Archive for the ‘main span towers’ Tag

Spring: it Really IS Peeking around the Corner

My cousin Russ grew up in New York and has been living on the West Coast since I don’t remember how long. Some years back he visited for a few days. A history buff, he suggested we suggested we see “Shackleton’s Antarctic Adventure” (2001). I wasn’t familiar with Shackleton and walked out of the theater amazed at his courage and determination. If you haven’t seen this seat-gripping film about his landmark expedition, then I suggest adding it to your list.

Big reach here: despite this winter’s bone-chilling temps the bridge project progressed, and classes that scheduled presentations these past few months often got more than they bargained for: outdoors, learning about the project where, right behind them in the river, crews worked despite the elements.

I don’t like cold and don’t take to it well; however, I make exceptions when the activity outweighs the weather . . . for an exciting day on the westbound span during the towers’ topping off ceremony in December. Whether you’re in the elements to work on the project or to visit it, bravo!

Photo courtesy of New York State Thruway Authority.

I’d like to know what you think.

Copyright © Janie Rosman and Kaleidoscope Eyes 2017

More than half of 192 Stay Cables are in Place

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Before you tell me to keep both eyes on the road and hands on the wheel: I did. Mom was with me and caught the late afternoon sun casting shadows.

“What are those pointed things on top?” she indicated with a finger.

I explained about the main span towers and the roadway and said the new bridge is supported differently than the current bridge is.

Nearly four years ago, the Visual Quality Panel let public decide if the new towers’ tops would be angled or squared. While vastly unlike the current bridge, the new one has more than 100 of its eventual 192 stay cables fully anchored and tensioned to the main span roadway.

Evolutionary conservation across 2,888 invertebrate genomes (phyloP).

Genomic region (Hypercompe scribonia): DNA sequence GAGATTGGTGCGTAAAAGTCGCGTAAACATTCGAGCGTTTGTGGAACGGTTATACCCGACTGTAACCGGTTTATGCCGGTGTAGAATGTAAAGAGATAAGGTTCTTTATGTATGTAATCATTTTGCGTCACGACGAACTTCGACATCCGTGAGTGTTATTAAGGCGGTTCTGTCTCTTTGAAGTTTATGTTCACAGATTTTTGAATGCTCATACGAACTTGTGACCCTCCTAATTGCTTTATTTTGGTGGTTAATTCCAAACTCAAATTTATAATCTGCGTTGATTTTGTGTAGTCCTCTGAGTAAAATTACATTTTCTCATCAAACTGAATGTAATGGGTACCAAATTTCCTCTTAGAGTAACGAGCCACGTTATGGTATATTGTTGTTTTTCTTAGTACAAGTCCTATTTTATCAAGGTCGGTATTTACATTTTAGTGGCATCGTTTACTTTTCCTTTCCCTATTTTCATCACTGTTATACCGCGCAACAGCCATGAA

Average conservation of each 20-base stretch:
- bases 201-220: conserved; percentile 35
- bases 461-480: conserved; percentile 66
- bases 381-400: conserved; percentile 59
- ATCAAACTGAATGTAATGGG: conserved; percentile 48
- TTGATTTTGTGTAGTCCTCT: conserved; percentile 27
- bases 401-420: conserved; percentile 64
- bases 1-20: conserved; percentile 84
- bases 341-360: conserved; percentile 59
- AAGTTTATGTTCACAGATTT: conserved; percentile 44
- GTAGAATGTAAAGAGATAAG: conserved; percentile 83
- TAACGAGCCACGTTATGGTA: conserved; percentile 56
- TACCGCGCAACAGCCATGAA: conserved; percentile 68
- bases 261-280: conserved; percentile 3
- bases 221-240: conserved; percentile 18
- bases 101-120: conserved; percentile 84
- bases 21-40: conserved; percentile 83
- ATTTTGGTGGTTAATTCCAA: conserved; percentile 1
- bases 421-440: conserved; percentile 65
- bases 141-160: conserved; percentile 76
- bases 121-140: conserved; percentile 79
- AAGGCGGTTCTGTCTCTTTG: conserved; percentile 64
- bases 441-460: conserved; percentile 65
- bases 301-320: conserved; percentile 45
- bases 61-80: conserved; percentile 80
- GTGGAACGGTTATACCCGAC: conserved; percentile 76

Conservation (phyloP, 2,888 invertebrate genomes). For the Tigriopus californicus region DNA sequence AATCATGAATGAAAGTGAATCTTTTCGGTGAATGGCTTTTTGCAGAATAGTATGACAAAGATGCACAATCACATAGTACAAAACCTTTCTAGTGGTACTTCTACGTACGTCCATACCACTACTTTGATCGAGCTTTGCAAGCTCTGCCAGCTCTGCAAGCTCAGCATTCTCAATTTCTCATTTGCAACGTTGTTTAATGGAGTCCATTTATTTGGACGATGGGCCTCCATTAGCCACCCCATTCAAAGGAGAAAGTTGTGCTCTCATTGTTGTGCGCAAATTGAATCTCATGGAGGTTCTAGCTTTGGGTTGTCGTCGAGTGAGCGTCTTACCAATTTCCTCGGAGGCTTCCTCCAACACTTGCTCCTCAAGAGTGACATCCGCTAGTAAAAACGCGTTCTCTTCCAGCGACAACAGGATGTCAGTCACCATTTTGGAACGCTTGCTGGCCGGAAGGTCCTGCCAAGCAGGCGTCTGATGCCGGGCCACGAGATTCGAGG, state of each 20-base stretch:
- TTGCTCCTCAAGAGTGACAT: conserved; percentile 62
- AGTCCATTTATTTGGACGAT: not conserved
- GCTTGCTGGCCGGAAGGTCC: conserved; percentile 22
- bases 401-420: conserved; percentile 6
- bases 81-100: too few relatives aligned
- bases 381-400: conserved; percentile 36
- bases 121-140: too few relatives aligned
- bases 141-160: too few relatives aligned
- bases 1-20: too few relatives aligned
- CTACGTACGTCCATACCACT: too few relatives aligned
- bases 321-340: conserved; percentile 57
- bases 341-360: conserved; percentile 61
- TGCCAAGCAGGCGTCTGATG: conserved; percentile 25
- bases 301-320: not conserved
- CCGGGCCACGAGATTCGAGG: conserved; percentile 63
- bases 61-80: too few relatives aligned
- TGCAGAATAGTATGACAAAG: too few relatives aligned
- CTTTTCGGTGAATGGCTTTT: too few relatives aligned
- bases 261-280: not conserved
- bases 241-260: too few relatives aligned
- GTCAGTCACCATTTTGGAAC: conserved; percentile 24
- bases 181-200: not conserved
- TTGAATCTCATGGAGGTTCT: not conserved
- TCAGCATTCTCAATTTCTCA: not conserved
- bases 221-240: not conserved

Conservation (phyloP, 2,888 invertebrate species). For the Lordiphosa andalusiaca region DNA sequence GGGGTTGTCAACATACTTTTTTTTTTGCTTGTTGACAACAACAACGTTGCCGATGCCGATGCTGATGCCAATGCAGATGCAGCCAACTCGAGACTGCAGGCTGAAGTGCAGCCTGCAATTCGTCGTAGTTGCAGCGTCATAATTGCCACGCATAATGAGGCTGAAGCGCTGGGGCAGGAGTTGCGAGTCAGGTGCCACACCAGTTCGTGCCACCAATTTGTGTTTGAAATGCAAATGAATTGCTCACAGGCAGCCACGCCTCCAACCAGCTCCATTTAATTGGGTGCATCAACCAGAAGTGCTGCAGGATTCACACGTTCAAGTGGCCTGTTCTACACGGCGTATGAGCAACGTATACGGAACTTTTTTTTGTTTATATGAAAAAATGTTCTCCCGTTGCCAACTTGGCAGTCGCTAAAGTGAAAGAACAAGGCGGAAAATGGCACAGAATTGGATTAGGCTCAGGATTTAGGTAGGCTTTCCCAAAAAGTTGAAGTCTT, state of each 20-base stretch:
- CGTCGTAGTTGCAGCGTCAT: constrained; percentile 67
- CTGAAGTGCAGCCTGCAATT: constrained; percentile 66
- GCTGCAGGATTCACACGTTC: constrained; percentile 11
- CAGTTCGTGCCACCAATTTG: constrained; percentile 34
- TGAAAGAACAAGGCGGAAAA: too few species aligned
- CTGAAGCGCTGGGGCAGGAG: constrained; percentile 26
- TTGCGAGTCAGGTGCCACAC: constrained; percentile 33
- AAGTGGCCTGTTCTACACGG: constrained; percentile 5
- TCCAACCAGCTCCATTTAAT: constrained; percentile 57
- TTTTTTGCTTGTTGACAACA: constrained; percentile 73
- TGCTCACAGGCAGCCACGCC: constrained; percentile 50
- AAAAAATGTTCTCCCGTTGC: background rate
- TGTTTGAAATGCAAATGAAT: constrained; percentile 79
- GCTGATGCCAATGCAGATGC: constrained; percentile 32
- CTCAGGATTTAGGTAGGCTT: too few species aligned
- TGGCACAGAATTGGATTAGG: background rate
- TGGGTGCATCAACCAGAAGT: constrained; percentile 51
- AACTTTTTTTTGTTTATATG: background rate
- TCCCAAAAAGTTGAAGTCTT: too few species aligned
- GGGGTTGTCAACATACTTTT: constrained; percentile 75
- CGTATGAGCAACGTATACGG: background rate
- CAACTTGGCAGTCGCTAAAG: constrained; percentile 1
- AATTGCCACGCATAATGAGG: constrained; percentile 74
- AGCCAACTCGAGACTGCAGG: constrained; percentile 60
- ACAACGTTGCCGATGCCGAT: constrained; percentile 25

Next was the eastbound span (visible until it ended), bright blue and higher than the Thruway. “Are we going to drive on that?” she asked.

I’d like to know what you think.

Copyright © Janie Rosman and Kaleidoscope Eyes 2017

Few More Glimpses around the NNYB Project Site

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Did you see the I Lift NY making its 2017 debut lift on the Westchester side?

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Crew member well-protected against the elements: BRR, it’s COLD out there!

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A pile cap for the as-yet-unfinished eastbound span prepared under the TZB.

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Not seen from the road: crews adjusting a section of steel for the main span.

Photos courtesy of New York State Thruway Authority.

I’d like to know what you think.

Copyright © Janie Rosman and Kaleidoscope Eyes 2017

Bridge Design pops up in an Unlikely Location

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Expect the unexpected, right?